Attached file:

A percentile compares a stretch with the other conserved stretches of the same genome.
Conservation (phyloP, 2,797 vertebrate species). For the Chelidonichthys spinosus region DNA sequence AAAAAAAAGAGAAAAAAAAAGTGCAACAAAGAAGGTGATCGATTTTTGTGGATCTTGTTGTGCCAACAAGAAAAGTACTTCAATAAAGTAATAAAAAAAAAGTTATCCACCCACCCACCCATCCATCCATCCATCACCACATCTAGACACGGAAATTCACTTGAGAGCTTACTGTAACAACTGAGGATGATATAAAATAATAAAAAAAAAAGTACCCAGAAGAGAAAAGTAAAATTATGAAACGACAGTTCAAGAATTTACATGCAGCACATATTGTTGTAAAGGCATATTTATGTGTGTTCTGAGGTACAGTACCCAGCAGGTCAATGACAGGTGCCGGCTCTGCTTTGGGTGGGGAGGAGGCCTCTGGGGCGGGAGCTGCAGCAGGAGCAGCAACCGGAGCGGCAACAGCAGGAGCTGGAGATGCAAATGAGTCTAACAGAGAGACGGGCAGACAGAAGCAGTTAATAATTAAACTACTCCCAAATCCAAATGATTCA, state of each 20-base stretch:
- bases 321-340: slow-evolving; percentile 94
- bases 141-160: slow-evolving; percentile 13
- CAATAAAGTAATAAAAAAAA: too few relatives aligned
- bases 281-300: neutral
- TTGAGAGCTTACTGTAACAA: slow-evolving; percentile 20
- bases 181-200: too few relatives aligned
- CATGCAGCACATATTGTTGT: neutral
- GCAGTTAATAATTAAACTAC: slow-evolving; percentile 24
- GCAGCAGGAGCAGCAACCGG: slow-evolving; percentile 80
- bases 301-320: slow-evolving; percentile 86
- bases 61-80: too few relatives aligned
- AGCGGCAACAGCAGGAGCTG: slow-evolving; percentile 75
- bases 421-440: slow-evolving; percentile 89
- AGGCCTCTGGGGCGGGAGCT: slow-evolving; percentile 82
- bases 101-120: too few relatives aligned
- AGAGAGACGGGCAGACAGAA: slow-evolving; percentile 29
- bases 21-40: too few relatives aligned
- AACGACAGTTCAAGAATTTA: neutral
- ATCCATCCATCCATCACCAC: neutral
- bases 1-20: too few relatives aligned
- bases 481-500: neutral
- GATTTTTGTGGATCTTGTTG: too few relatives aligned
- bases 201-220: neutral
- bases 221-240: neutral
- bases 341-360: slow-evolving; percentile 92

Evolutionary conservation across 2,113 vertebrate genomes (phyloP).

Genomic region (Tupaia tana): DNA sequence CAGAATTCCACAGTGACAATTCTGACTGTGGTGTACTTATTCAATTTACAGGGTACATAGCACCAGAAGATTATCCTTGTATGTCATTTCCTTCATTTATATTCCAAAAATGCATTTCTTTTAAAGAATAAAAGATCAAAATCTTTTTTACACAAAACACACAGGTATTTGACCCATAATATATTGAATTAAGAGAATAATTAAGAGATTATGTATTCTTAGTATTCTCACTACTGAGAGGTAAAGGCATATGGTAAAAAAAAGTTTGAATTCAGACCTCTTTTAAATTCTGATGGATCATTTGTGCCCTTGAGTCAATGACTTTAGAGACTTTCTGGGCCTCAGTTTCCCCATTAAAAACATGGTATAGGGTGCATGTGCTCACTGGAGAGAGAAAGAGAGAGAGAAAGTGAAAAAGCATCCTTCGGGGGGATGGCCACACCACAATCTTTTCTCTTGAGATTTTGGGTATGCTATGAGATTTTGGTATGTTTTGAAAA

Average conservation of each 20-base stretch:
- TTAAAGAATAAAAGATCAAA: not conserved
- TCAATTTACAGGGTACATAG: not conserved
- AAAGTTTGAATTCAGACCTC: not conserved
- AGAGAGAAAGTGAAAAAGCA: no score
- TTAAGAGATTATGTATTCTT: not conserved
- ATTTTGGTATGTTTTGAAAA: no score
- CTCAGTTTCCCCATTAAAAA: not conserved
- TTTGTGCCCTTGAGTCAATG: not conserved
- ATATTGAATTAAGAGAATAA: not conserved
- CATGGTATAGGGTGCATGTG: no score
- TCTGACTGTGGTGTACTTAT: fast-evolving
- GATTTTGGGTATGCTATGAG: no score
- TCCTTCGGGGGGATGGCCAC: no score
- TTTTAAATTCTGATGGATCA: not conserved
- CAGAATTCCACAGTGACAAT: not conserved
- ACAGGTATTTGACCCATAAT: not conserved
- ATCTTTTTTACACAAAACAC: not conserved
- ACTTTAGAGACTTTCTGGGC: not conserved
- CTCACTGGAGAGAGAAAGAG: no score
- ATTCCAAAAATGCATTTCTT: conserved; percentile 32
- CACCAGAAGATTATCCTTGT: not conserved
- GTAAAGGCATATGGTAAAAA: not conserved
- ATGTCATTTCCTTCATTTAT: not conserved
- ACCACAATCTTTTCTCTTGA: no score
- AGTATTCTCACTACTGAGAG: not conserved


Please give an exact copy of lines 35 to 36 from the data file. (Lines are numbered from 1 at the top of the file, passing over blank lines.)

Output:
- TTAAGAGATTATGTATTCTT: not conserved
- ATTTTGGTATGTTTTGAAAA: no score